NSW Police have charged a COVID-positive man who left locked-down Sydney to travel to Byron Bay, sparking fears of an outbreak in the northern rivers region.
The local government areas of Byron Bay, Richmond Valley, Lismore and Ballina were sent into a snap shutdown earlier this week after the man’s case emerged.
He reportedly spent several days on the NSW north coast with his two children, who have also since tested positive to the virus. Allegedly, none complied with QR check-ins and other measures while in the area, making contact tracing difficult for authorities.
“I’ve heard he didn’t believe in the virus. From what I understand, he is not cooperating,” Byron Bay Mayor Michael Lyon said on Tuesday.
The 52-year-old man, who has since been admitted to Lismore Hospital, has been named by the ABC as Zoran Radovanovic.
Police allege he left Rose Bay to travel to the holiday region without a reasonable excuse and in defiance of public health orders banning travel from greater Sydney while it is in lockdown.
On Wednesday, they said he would be served with a notice to attend court, along with strict bail conditions while he remained in Hospital. He will appear in Lismore Local Court on September 13.
In other developments, late on Wednesday afternoon, NSW authorities confirmed Bathurst Correctional Centre had been put into a provisional lockdown after an inmate tested positive.
“The CSNSW COVID command post is working with staff to identify anyone who has had contact with the inmate,” a spokeswoman for NSW Corrective Services said.
“A number of inmates have been placed into isolation as a result.”
She would not comment on reports the inmate had been in the local community earlier this week.
Wednesday’s developments came as NSW reported another 344 new local cases of COVID-19 and sent the central western region of Dubbo joined much of the rest of the state in lockdown.
It was the second-worst day of the latest coronavirus outbreak in NSW yet, with at least 101 of the latest cases circulating in the community for all or part of their infectious period.
The death toll in the outbreak has risen to 34, with two more fatalities. They were a man in his 30s from northern Sydney who had underlying health conditions and a man in his 90s.
Neither was vaccinated.
However, Premier Gladys Berejiklian said some people in NSW might be allowed more freedoms if six million vaccinations were administered by the end of August.
“If achieved, there will be opportunities for us in parts of the communities were cases are low and vaccination rates are high for them to do more than they do today,” she said.
“That is what we are working towards and something that our government is very keen to make possible.”
There were 30,510 vaccination doses administered in the 24 hours to 8pm on Tuesday night, taking the total in NSW to 1,728,339.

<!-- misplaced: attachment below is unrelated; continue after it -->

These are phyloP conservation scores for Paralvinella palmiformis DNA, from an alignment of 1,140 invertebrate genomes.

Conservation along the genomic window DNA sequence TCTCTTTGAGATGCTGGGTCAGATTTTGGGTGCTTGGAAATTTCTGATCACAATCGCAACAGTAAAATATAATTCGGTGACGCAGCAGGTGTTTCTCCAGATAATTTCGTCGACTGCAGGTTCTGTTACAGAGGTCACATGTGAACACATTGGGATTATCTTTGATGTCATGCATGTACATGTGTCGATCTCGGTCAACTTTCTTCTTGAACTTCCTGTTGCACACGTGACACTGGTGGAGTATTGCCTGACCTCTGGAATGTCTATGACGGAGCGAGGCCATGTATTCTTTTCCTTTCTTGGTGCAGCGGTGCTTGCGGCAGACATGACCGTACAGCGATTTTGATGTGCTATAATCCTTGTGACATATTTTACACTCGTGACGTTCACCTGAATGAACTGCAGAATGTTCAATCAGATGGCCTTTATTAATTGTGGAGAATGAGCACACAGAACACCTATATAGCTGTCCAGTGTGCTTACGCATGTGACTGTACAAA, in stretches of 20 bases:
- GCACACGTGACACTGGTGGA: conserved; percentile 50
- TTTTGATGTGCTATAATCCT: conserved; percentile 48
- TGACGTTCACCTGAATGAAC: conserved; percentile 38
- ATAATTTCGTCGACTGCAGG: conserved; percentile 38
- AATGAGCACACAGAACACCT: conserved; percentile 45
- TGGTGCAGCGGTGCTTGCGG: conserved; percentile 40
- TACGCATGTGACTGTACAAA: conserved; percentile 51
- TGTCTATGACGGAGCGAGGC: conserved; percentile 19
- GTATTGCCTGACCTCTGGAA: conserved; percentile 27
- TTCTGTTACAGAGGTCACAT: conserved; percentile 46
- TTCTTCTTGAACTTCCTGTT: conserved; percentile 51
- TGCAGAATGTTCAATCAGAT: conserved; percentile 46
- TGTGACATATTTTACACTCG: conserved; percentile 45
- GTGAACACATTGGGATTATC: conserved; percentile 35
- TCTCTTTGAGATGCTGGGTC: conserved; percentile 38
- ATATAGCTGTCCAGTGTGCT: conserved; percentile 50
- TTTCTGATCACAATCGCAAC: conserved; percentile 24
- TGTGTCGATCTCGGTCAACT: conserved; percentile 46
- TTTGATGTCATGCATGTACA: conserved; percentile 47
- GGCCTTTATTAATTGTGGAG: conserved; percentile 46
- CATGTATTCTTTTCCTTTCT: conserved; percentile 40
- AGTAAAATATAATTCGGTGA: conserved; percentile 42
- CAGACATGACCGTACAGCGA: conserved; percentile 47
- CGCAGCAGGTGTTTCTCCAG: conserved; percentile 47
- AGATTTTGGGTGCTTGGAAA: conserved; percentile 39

Meanwhile, the Dubbo local government area in the state’s central west joined other regional areas in a seven-day lockdown from 1pm on Wednesday after two positive cases in the region.
The Department of Education was advised by NSW Health late on Tuesday of a case at Dubbo West Public School.
The school has been closed, while staff and students are being asked to isolate and get tested if they have symptoms. The positive case has also been linked to Macquarie Anglican Grammar School and nine close contacts have been identified and are in isolation.
More than six million people in Sydney and surrounds are now in lockdown until at least August 28, with the Hunter, Byron Bay, Armidale and Tamworth areas also enduring lockdowns.
“In the region, Armidale has no extra cases, Tamworth has no extra cases, Northern Rivers has no extra cases. All positive signs,” Ms Berejiklian said.
But but it’s unlikely the Hunter region will come out of lockdown on Thursday after 14 new cases reported on Wednesday.
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Fennel Bay Public School at Lake Macquarie, near Newcastle was also closed on Wednesday after a student tested positive to COVID and Ryde Secondary College in Syney’s west was closed after a member of the school community tested positive.
All staff and students are asked to self-isolate until they receive further advice.
There are 374 coronavirus patients in hospital, 62 of them in intensive care and 29 are ventilated.
Chief health officer Kerry Chant said none of the people in intensive care had received two doses of the vaccine.
“You can see that the vaccine works,” Dr Chant said.
Meanwhile, construction workers can now leave high-risk coronavirus residential areas to work if they have been fully vaccinated. Unoccupied construction sites can open at 50 per cent capacity.